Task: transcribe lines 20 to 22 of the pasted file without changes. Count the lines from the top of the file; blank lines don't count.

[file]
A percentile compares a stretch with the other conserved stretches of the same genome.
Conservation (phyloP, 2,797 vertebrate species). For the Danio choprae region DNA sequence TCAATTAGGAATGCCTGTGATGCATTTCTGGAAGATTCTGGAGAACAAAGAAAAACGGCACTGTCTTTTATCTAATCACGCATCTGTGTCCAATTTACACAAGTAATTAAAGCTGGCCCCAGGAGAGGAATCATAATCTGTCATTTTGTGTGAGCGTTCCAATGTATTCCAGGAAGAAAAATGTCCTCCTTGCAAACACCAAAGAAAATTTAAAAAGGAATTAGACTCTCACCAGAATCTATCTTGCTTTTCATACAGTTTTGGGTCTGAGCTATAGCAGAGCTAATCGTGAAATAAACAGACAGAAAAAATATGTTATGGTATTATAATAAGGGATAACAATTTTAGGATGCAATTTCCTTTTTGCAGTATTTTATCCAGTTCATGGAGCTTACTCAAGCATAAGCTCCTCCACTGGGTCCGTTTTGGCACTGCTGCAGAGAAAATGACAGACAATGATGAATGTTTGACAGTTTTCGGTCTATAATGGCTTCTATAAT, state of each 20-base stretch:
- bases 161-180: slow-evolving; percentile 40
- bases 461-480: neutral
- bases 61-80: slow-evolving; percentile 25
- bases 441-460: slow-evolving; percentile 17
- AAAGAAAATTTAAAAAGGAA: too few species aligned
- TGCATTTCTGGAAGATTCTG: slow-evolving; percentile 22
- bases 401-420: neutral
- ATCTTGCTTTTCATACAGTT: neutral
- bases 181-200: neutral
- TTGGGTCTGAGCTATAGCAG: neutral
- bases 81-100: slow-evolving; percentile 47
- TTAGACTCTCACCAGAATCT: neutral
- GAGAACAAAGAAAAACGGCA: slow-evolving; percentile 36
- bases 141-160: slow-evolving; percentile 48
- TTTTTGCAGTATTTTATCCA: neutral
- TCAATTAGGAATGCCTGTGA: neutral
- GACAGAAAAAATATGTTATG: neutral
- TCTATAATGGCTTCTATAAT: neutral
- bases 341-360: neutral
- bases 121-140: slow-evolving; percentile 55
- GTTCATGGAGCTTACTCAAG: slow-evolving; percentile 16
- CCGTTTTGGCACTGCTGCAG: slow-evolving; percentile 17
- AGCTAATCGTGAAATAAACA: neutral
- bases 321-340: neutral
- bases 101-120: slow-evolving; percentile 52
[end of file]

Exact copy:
- TCTATAATGGCTTCTATAAT: neutral
- bases 341-360: neutral
- bases 121-140: slow-evolving; percentile 55